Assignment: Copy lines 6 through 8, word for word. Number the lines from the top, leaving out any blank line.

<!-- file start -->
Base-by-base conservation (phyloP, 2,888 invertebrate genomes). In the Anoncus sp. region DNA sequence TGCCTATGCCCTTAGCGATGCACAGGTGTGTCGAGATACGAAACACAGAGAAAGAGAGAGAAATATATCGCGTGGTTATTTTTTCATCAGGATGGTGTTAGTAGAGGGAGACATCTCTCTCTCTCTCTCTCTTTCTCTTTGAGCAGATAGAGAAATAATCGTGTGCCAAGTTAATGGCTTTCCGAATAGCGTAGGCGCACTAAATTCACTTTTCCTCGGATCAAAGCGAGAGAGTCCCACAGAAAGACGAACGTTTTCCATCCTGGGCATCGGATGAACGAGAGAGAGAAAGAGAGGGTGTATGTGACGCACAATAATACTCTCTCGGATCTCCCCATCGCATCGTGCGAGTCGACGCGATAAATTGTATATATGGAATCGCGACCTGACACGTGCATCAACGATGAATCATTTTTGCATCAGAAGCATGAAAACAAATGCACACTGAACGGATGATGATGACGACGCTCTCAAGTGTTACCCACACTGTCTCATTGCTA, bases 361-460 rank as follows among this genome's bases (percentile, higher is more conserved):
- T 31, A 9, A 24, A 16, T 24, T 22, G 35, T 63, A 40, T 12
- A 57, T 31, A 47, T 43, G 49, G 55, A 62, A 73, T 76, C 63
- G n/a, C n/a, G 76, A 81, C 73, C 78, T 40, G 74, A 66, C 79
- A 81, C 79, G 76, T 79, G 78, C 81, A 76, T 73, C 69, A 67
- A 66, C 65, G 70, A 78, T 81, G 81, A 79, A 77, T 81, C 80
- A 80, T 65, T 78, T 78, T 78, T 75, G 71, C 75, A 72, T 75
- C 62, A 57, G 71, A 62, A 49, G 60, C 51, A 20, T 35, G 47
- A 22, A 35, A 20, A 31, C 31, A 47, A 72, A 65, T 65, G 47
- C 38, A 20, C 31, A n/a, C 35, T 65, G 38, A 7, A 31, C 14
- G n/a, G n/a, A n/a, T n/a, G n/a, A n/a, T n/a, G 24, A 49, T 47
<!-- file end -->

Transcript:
- A 66, C 65, G 70, A 78, T 81, G 81, A 79, A 77, T 81, C 80
- A 80, T 65, T 78, T 78, T 78, T 75, G 71, C 75, A 72, T 75
- C 62, A 57, G 71, A 62, A 49, G 60, C 51, A 20, T 35, G 47